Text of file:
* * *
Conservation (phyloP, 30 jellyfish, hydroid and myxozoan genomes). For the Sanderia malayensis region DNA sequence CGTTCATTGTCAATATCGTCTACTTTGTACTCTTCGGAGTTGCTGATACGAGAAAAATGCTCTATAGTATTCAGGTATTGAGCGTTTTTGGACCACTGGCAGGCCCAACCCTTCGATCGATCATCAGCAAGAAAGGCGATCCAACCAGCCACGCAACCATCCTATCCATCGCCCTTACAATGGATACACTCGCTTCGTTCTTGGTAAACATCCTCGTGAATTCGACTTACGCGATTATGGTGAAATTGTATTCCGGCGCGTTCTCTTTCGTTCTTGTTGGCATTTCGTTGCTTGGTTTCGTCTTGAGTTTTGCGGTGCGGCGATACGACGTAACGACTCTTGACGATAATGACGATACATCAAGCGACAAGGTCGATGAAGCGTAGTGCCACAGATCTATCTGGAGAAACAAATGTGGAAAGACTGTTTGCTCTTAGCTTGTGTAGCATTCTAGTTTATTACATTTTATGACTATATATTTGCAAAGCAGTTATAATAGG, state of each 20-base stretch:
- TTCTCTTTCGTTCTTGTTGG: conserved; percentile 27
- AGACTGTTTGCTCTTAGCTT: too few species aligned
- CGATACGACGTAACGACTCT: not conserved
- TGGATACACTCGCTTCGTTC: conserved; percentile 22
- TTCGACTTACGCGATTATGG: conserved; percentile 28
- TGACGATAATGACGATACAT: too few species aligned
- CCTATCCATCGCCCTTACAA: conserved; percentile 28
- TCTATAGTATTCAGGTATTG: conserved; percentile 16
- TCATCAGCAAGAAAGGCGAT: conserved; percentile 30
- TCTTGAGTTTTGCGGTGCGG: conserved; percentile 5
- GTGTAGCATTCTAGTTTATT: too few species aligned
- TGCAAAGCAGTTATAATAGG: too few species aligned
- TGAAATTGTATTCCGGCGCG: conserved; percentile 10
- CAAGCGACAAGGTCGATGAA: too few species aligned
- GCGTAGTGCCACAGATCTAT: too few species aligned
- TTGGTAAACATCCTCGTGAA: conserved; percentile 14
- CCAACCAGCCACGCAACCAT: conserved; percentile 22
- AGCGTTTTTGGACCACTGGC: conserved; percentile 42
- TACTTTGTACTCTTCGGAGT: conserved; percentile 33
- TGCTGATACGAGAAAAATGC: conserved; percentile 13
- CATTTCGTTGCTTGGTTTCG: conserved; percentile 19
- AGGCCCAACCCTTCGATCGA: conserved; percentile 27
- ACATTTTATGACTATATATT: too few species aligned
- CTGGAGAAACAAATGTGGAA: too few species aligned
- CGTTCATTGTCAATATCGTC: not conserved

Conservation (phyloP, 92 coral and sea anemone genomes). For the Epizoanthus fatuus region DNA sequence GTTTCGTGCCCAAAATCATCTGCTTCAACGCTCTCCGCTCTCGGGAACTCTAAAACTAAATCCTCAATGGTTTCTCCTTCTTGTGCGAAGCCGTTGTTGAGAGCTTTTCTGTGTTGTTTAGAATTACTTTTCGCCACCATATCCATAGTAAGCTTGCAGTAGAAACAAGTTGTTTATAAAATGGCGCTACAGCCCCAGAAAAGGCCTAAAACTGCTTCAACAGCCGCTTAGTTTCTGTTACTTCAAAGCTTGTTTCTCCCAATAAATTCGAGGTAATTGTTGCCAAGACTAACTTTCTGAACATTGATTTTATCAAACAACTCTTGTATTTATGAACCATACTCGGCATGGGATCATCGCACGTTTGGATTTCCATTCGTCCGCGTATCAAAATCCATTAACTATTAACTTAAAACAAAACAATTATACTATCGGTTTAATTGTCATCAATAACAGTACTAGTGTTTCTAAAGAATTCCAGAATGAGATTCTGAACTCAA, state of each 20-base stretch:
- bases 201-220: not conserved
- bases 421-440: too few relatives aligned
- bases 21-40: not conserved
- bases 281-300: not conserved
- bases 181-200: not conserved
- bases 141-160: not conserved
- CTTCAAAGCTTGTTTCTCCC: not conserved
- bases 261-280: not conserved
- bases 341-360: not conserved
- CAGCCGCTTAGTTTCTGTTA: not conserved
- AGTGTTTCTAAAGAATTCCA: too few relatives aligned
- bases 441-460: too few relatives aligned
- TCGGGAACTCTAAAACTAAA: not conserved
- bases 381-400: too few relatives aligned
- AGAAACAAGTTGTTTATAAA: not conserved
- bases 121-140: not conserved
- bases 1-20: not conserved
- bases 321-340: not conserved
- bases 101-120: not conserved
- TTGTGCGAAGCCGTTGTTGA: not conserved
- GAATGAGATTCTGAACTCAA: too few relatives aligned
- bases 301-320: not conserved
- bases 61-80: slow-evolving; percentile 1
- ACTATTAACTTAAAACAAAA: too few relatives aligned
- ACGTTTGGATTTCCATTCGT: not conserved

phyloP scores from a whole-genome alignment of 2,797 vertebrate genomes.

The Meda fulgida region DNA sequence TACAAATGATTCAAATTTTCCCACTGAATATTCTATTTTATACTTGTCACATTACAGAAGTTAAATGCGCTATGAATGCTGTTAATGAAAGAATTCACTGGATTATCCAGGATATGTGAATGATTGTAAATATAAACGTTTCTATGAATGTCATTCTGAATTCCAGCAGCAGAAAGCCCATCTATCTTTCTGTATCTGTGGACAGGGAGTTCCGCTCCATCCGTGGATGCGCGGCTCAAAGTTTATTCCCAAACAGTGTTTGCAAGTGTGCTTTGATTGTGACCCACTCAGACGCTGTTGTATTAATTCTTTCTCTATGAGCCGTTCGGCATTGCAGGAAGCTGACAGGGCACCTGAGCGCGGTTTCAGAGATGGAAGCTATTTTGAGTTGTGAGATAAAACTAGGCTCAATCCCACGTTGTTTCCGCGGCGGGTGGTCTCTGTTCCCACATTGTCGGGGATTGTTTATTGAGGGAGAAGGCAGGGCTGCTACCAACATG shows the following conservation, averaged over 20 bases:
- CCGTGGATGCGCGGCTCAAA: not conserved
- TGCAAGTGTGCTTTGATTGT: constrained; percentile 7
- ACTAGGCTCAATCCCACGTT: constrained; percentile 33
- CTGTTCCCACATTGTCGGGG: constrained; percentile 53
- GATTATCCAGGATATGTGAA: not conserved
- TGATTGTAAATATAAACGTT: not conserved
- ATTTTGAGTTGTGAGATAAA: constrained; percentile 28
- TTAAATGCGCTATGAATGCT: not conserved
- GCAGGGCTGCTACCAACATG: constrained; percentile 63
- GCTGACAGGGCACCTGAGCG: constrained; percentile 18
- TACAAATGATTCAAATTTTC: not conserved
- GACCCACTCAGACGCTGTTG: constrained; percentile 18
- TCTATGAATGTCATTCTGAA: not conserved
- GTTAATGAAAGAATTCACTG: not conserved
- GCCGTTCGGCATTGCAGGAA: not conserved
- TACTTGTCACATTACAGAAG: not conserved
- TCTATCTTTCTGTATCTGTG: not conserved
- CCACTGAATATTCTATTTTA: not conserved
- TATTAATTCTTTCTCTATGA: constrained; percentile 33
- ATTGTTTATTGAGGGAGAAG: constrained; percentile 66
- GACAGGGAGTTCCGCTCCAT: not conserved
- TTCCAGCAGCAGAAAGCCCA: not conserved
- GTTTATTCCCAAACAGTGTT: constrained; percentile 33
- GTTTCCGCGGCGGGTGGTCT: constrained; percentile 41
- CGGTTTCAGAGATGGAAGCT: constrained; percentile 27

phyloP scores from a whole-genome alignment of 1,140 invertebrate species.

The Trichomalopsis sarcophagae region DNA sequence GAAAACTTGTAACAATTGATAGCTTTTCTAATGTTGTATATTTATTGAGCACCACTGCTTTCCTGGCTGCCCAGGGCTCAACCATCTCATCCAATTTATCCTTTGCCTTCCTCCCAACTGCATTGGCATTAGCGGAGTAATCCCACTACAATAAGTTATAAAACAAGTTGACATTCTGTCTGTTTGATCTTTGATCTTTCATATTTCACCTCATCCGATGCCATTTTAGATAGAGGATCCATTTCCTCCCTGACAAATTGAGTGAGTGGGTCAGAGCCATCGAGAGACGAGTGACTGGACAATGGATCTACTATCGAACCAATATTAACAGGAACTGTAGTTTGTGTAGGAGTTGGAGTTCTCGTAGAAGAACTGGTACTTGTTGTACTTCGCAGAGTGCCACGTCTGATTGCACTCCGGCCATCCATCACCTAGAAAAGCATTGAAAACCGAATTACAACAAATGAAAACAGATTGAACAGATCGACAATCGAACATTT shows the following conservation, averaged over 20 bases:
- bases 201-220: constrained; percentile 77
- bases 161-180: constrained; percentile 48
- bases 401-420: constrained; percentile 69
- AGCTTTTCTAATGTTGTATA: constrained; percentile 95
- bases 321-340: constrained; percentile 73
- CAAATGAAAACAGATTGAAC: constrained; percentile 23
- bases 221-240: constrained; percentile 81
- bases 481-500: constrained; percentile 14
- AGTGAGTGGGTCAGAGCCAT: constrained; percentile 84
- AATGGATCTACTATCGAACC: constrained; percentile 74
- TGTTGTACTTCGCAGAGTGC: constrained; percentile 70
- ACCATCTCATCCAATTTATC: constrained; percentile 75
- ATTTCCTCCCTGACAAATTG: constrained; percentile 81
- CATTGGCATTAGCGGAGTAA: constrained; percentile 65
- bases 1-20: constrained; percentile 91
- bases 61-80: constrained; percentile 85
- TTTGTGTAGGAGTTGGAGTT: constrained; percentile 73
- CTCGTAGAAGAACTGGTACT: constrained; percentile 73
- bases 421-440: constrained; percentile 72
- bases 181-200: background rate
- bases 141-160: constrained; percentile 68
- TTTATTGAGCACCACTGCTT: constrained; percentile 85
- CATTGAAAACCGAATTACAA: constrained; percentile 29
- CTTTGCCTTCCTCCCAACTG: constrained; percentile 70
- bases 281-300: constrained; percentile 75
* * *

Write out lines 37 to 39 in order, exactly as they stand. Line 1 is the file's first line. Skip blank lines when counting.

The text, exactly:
- CAGCCGCTTAGTTTCTGTTA: not conserved
- AGTGTTTCTAAAGAATTCCA: too few relatives aligned
- bases 441-460: too few relatives aligned